The winners have been selected! Fifteen of your neighbors in the community will be honored with a Beacon Award on Nov. 17 at WoodWinds. Join the celebration.
I’m writing to discuss an observation and to warn the public of a potential danger in our local environment.
Anyone who has driven north on Route 79 will have noticed dozens and dozens of dead trees along the road. What is the cause of such gross devastation? It almost appears as if there has been a long-lasting flood of standing water.
The answer is just the opposite. A combination of years of drought and a pest that has been active in Connecticut since 1905, the gypsy moth, are to blame. Anyone who had lived in the shoreline area during the 1980s can recall the munching sound in forested areas, the debris that filled gutters, and the streets and sidewalks that seemed to undulate with the bodies of caterpillars. Mercifully, that outbreak ended in the 1990s with the emergence of a rain-activated fungus that kept the moths in check.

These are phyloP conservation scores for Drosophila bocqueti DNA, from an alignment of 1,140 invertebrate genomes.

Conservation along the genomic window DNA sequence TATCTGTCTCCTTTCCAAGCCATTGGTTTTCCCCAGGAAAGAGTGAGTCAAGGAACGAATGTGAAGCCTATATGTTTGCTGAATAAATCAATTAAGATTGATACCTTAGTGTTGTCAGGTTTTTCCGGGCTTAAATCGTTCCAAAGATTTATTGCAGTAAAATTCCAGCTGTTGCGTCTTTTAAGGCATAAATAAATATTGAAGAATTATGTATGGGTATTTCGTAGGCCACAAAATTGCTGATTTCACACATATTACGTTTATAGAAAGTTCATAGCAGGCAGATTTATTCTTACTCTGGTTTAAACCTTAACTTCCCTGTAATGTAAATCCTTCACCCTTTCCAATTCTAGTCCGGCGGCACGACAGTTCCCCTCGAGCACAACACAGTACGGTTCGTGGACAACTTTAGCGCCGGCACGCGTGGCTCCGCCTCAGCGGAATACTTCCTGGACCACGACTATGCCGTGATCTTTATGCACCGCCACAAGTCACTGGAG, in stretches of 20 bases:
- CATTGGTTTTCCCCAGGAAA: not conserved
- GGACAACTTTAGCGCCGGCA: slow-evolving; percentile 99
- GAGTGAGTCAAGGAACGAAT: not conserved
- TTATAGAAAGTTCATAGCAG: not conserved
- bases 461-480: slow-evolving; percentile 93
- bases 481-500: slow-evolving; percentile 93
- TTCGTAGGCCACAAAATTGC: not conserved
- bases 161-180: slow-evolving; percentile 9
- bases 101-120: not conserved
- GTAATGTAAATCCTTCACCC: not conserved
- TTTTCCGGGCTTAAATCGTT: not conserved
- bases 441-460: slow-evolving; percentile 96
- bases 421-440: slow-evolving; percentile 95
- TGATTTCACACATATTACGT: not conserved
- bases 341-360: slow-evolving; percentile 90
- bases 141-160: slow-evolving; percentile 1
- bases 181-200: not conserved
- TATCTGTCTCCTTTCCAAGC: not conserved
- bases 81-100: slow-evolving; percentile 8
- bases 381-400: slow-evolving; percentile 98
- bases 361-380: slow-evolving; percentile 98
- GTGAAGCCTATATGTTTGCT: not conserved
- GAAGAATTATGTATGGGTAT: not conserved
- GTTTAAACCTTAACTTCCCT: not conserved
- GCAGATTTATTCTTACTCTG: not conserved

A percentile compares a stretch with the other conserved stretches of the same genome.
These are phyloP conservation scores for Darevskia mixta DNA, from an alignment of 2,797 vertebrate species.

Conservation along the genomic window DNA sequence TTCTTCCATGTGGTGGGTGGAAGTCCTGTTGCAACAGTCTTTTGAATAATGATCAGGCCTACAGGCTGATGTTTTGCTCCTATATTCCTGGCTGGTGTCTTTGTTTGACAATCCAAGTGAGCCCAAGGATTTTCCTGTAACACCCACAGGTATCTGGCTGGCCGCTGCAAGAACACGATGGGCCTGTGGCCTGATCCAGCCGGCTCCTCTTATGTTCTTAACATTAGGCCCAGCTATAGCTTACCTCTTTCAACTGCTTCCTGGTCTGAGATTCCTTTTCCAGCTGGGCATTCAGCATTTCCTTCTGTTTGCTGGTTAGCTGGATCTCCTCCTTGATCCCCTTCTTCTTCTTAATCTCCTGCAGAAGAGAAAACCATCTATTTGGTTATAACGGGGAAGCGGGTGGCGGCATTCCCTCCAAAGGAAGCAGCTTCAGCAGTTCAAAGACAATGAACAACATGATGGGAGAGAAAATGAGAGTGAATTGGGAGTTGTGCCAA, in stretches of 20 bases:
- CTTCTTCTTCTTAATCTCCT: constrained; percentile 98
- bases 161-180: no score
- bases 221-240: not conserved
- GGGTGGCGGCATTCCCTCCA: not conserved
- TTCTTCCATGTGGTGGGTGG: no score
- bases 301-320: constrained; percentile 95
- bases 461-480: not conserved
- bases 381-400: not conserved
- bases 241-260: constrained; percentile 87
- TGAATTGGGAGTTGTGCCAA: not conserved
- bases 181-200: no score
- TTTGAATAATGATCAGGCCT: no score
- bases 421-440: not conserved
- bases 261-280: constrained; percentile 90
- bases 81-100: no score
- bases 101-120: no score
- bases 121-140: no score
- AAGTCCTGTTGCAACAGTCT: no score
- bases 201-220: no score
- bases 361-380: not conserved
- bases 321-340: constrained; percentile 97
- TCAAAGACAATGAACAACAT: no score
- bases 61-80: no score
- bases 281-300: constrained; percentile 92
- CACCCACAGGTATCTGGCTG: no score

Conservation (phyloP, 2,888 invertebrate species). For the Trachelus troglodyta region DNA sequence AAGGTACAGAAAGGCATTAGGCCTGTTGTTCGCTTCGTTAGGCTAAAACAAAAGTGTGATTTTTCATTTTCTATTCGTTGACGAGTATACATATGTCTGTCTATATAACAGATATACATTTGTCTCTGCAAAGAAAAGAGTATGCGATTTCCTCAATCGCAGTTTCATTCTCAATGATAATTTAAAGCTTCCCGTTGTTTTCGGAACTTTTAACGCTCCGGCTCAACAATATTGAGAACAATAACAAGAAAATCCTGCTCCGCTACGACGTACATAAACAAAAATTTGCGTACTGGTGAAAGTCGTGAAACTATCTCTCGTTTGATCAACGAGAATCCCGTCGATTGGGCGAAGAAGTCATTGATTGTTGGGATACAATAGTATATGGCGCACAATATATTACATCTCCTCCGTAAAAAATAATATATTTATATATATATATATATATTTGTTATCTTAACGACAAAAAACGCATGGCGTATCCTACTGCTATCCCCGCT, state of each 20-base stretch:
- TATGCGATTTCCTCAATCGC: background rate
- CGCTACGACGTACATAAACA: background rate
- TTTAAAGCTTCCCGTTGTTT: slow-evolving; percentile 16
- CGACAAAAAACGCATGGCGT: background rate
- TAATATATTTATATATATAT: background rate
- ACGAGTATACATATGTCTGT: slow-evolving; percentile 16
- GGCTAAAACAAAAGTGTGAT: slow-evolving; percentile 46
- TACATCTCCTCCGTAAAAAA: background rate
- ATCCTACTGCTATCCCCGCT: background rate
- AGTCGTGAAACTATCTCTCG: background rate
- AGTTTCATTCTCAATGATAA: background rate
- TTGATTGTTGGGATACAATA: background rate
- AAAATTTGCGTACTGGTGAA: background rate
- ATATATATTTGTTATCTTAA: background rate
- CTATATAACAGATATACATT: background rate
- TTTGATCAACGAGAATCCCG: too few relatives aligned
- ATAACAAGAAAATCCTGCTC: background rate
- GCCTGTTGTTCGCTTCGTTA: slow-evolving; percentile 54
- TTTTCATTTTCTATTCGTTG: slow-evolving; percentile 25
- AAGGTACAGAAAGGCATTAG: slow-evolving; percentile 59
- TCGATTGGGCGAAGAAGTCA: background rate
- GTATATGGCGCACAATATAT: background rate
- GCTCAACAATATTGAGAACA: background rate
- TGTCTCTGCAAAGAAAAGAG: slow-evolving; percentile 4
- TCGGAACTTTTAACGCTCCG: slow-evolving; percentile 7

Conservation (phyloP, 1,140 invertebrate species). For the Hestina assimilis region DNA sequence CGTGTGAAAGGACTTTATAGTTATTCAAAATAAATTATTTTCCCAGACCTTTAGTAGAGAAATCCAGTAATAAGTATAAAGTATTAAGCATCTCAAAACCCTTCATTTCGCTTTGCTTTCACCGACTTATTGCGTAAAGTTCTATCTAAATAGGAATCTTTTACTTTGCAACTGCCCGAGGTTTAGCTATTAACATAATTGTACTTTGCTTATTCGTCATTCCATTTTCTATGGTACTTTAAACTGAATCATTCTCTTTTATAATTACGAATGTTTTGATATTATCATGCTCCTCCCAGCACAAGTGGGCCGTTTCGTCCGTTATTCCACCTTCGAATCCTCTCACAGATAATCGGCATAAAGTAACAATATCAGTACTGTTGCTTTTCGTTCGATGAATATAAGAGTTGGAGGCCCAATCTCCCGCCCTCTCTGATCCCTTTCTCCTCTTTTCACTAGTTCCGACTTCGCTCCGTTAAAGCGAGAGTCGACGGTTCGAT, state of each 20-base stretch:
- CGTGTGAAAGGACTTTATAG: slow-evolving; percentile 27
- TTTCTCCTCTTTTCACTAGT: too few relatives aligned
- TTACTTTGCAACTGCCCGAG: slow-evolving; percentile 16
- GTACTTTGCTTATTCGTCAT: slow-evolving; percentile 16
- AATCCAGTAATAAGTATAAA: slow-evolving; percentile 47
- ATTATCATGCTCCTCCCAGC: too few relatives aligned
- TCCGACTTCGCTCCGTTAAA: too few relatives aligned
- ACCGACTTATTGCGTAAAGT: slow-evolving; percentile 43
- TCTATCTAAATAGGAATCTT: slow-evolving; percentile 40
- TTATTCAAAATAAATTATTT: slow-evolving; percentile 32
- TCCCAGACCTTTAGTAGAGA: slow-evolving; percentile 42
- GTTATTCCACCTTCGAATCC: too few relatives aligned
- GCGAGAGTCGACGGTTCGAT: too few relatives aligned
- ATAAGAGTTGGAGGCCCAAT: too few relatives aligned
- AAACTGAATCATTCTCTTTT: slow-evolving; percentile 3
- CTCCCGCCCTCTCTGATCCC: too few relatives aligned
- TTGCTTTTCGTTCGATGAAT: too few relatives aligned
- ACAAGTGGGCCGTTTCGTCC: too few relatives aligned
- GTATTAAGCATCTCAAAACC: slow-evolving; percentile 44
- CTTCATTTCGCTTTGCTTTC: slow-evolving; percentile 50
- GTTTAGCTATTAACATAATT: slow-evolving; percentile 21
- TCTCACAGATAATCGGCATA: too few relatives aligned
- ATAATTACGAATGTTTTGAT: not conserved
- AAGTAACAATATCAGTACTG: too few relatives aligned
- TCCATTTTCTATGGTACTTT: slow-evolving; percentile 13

Sadly, the drought of 2015 to 2016 ended that bit of good fortune, leading to another gypsy moth outbreak. Rains in 2017 arrived too late in the season to disrupt the moth larval stage. Recent years have seen the lingering effect of these problems, plus an increase of other pests. The devastating result is especially evident in southern and eastern Connecticut where tens of thousands of acres of dead trees, especially tall oaks, stand like precarious hazards.
We live in a beautiful section of southern New England with abundant access to parks, trails, and picnic spots. The Department of Energy & Environmental Protection has been working to remove dead trees in high-use areas. Outdoor enthusiasts should use caution where storm damaged and dead trees are evident.
Diane Brennan serves on the Clinton Tree Committee.